Indiana State Fairgrounds officials are laying the groundwork for a massive Pepsi Coliseum renovation that could cost tens of millions of dollars and overhaul the inside of the 72-year-old landmark.
Preliminary plans call for a reconfigured main floor, a much larger backstage area and a new main entrance. Also under consideration is enclosing a 14,000-square-foot, roofed, open-air arena adjacent to the coliseum and adding the capability for a second ice rink there.
No decisions have been made regarding the scope or cost of the project, stressed Cindy Hoye, Indiana State Fair Commission executive director. But she hopes to have more concrete information by mid-June as studies on the project are completed.
How extensive the project becomes could be determined by the amount of money raised from private donations and grants, fairgrounds officials said.
“I think there’s a great love for the fair and the fairgrounds,” Hoye said. “This structure is an iconic Indiana treasure, and I think people here have a great affinity for it. Does that equate into giving a donation? That’s what we’re testing.”
Key to that fundraising effort is a bill recently passed by the Legislature with bipartisan support that allows the creation of the State Fair Foundation. The bill is awaiting Gov. Mitch Daniels’ signature.
Funding up in the air
Using tax money for the project has not been discussed, said Sen. Jim Merritt, R-Indianapolis, who authored the bill creating the foundation.
“Any tax money to be used for this project would have to be budgeted through the Legislature and governor,” Merritt said.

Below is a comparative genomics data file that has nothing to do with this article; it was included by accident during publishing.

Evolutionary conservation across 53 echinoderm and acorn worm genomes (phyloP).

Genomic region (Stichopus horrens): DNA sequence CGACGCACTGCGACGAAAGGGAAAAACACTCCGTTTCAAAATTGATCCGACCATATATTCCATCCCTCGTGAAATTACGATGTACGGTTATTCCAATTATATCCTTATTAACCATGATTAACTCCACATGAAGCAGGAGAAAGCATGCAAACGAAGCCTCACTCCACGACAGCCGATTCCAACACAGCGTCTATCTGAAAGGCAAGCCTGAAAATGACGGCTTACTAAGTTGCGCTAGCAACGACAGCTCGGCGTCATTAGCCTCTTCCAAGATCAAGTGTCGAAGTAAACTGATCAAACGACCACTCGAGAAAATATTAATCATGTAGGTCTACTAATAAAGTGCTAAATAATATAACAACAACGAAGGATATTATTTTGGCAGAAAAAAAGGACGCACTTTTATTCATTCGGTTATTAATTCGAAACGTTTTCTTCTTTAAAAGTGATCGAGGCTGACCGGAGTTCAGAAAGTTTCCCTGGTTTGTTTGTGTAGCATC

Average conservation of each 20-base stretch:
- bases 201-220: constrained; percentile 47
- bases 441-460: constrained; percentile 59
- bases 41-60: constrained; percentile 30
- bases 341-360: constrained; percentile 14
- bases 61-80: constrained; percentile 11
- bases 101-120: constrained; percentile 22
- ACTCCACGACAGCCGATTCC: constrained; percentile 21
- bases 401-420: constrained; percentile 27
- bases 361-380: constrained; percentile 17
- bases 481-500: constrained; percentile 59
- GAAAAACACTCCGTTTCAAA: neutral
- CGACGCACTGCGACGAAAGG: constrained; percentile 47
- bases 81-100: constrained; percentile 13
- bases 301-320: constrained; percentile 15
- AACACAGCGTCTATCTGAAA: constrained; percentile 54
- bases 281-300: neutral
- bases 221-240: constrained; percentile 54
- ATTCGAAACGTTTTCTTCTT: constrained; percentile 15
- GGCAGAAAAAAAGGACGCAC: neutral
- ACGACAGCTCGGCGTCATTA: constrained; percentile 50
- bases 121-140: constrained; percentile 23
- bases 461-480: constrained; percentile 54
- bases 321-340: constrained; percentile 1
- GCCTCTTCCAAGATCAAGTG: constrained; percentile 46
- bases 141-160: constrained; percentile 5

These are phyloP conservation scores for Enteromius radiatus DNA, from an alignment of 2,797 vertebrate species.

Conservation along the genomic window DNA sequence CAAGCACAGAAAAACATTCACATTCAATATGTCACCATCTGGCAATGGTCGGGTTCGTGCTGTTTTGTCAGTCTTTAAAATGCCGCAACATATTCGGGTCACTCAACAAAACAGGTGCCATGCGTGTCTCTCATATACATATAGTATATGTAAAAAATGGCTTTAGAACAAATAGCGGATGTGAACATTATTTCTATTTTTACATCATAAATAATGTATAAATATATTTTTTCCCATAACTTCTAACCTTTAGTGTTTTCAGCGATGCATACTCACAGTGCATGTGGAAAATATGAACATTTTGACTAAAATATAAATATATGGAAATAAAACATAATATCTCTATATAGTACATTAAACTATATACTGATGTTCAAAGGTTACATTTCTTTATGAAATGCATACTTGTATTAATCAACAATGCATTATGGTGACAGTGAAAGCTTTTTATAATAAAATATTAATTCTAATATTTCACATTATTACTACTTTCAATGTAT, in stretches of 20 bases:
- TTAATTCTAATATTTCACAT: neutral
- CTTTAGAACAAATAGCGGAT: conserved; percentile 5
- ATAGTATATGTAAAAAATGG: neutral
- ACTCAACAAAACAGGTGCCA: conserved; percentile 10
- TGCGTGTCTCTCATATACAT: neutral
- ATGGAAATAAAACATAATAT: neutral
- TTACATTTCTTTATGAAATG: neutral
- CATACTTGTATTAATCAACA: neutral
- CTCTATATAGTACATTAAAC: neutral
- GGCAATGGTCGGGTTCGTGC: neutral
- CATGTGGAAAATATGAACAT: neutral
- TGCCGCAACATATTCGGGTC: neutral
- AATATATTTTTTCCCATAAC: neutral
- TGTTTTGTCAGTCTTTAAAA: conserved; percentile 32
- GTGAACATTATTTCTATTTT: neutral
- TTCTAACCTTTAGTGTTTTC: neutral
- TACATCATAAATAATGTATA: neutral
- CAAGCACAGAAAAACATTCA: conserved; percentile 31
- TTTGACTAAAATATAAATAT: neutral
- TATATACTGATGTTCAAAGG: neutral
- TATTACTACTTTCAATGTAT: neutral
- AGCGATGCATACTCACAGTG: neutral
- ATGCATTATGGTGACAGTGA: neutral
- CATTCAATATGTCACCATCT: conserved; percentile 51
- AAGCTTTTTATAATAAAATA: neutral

Merritt thinks there will be wide support for renovating the facility.
“Our state fair and the people who run it are a great story,” Merritt said. “A lot of state fairs have really struggled over the years. The Michigan State Fair ceased operations due to financial difficulty. The management of our fair and the fairground facilities has been very successful.”
Last fall, fairgrounds officials started working on a strategy for the sprawling fairgrounds complex at 38th Street and Fall Creek Parkway. A subcommittee was set up to focus on the coliseum, the fairgrounds’ centerpiece.
And in January, the Indiana University Kelley School of Business was hired to study the economic impact of the coliseum on the fairgrounds and the surrounding community.
The coliseum—for which Pepsi pays $170,000 a year for title sponsorship—takes in more than $1.2 million a year from the sponsorship and hosting about 200 events, Hoye said. That’s about 20 percent of annual revenue for the fairgrounds, which supports about two-thirds of its own budget. The state funds the balance of the fairgrounds budget.
Spectators at risk
The coliseum subcommittee was charged with detailing specific problems within and directly surrounding the 8,200-seat facility, which over the years has hosted everything from pro basketball and hockey games to concerts, rodeos and high school graduations.
The coliseum’s problems are many, Hoye said. They include the inability to separate spectators and event participants, non-compliance with the Americans with Disabilities Act, flooring damage, failing ice-production equipment, a maxed-out electrical system, sanitary sewer issues, insufficient bathrooms and a poor-quality sound system.
“In the coliseum, you can be at the concession stand buying a hot dog and a hockey player walks by—or a draft horse,” Hoye said. “That’s a snapshot of the types of issues we’re facing.”